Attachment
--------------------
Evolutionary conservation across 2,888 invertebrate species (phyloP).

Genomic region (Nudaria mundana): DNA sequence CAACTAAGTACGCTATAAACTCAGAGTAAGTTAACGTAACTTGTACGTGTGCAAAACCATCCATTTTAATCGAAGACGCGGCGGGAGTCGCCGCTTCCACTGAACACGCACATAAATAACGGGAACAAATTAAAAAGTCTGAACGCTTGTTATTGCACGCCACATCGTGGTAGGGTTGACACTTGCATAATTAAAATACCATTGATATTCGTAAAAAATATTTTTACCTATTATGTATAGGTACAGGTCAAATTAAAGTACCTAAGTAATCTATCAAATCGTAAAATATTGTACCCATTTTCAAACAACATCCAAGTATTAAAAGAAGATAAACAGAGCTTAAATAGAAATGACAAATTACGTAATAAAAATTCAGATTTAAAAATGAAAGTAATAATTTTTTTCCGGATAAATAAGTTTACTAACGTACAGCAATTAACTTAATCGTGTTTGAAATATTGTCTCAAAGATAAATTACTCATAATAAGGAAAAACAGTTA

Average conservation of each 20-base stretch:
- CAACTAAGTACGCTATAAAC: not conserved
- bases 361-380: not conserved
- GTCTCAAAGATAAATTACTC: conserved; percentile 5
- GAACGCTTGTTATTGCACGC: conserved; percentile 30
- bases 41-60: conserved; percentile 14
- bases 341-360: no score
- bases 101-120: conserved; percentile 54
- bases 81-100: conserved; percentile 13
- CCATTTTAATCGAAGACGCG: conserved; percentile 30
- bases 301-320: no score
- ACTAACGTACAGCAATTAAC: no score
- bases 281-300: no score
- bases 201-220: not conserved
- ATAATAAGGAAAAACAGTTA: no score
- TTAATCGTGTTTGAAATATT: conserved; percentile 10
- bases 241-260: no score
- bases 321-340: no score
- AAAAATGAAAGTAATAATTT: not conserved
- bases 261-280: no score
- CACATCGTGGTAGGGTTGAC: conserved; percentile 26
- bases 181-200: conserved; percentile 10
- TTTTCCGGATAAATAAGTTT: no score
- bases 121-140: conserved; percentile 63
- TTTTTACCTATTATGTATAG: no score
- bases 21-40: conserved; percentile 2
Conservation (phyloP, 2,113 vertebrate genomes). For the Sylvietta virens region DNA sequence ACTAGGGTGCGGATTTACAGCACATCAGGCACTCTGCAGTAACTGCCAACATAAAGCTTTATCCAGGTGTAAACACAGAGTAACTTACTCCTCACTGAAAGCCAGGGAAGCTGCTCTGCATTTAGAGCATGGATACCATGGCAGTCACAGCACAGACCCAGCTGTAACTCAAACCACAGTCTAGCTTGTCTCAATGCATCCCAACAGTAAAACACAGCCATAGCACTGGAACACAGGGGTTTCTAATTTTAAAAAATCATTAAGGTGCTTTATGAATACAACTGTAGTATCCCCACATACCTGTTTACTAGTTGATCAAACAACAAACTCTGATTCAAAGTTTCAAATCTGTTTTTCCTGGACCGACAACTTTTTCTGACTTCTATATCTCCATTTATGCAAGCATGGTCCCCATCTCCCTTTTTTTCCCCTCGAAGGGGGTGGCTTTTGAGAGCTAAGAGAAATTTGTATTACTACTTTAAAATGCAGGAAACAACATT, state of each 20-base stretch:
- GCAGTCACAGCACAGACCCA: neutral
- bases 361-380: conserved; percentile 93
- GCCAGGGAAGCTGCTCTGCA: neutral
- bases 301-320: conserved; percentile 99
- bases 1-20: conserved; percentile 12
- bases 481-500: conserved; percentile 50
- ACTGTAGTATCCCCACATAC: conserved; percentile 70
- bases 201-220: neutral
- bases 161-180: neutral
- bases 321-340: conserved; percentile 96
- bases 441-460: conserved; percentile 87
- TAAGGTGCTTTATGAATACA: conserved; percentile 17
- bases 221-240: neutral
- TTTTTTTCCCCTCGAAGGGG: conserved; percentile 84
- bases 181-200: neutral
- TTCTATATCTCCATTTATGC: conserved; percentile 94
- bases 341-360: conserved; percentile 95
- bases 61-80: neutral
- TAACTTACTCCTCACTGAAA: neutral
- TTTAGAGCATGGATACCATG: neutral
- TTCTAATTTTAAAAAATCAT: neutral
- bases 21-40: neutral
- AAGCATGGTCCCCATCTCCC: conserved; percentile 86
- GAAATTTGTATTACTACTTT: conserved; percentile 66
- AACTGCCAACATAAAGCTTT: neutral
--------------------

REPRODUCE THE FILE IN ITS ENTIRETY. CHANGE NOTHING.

Evolutionary conservation across 2,888 invertebrate species (phyloP).

Genomic region (Nudaria mundana): DNA sequence CAACTAAGTACGCTATAAACTCAGAGTAAGTTAACGTAACTTGTACGTGTGCAAAACCATCCATTTTAATCGAAGACGCGGCGGGAGTCGCCGCTTCCACTGAACACGCACATAAATAACGGGAACAAATTAAAAAGTCTGAACGCTTGTTATTGCACGCCACATCGTGGTAGGGTTGACACTTGCATAATTAAAATACCATTGATATTCGTAAAAAATATTTTTACCTATTATGTATAGGTACAGGTCAAATTAAAGTACCTAAGTAATCTATCAAATCGTAAAATATTGTACCCATTTTCAAACAACATCCAAGTATTAAAAGAAGATAAACAGAGCTTAAATAGAAATGACAAATTACGTAATAAAAATTCAGATTTAAAAATGAAAGTAATAATTTTTTTCCGGATAAATAAGTTTACTAACGTACAGCAATTAACTTAATCGTGTTTGAAATATTGTCTCAAAGATAAATTACTCATAATAAGGAAAAACAGTTA

Average conservation of each 20-base stretch:
- CAACTAAGTACGCTATAAAC: not conserved
- bases 361-380: not conserved
- GTCTCAAAGATAAATTACTC: conserved; percentile 5
- GAACGCTTGTTATTGCACGC: conserved; percentile 30
- bases 41-60: conserved; percentile 14
- bases 341-360: no score
- bases 101-120: conserved; percentile 54
- bases 81-100: conserved; percentile 13
- CCATTTTAATCGAAGACGCG: conserved; percentile 30
- bases 301-320: no score
- ACTAACGTACAGCAATTAAC: no score
- bases 281-300: no score
- bases 201-220: not conserved
- ATAATAAGGAAAAACAGTTA: no score
- TTAATCGTGTTTGAAATATT: conserved; percentile 10
- bases 241-260: no score
- bases 321-340: no score
- AAAAATGAAAGTAATAATTT: not conserved
- bases 261-280: no score
- CACATCGTGGTAGGGTTGAC: conserved; percentile 26
- bases 181-200: conserved; percentile 10
- TTTTCCGGATAAATAAGTTT: no score
- bases 121-140: conserved; percentile 63
- TTTTTACCTATTATGTATAG: no score
- bases 21-40: conserved; percentile 2
Conservation (phyloP, 2,113 vertebrate genomes). For the Sylvietta virens region DNA sequence ACTAGGGTGCGGATTTACAGCACATCAGGCACTCTGCAGTAACTGCCAACATAAAGCTTTATCCAGGTGTAAACACAGAGTAACTTACTCCTCACTGAAAGCCAGGGAAGCTGCTCTGCATTTAGAGCATGGATACCATGGCAGTCACAGCACAGACCCAGCTGTAACTCAAACCACAGTCTAGCTTGTCTCAATGCATCCCAACAGTAAAACACAGCCATAGCACTGGAACACAGGGGTTTCTAATTTTAAAAAATCATTAAGGTGCTTTATGAATACAACTGTAGTATCCCCACATACCTGTTTACTAGTTGATCAAACAACAAACTCTGATTCAAAGTTTCAAATCTGTTTTTCCTGGACCGACAACTTTTTCTGACTTCTATATCTCCATTTATGCAAGCATGGTCCCCATCTCCCTTTTTTTCCCCTCGAAGGGGGTGGCTTTTGAGAGCTAAGAGAAATTTGTATTACTACTTTAAAATGCAGGAAACAACATT, state of each 20-base stretch:
- GCAGTCACAGCACAGACCCA: neutral
- bases 361-380: conserved; percentile 93
- GCCAGGGAAGCTGCTCTGCA: neutral
- bases 301-320: conserved; percentile 99
- bases 1-20: conserved; percentile 12
- bases 481-500: conserved; percentile 50
- ACTGTAGTATCCCCACATAC: conserved; percentile 70
- bases 201-220: neutral
- bases 161-180: neutral
- bases 321-340: conserved; percentile 96
- bases 441-460: conserved; percentile 87
- TAAGGTGCTTTATGAATACA: conserved; percentile 17
- bases 221-240: neutral
- TTTTTTTCCCCTCGAAGGGG: conserved; percentile 84
- bases 181-200: neutral
- TTCTATATCTCCATTTATGC: conserved; percentile 94
- bases 341-360: conserved; percentile 95
- bases 61-80: neutral
- TAACTTACTCCTCACTGAAA: neutral
- TTTAGAGCATGGATACCATG: neutral
- TTCTAATTTTAAAAAATCAT: neutral
- bases 21-40: neutral
- AAGCATGGTCCCCATCTCCC: conserved; percentile 86
- GAAATTTGTATTACTACTTT: conserved; percentile 66
- AACTGCCAACATAAAGCTTT: neutral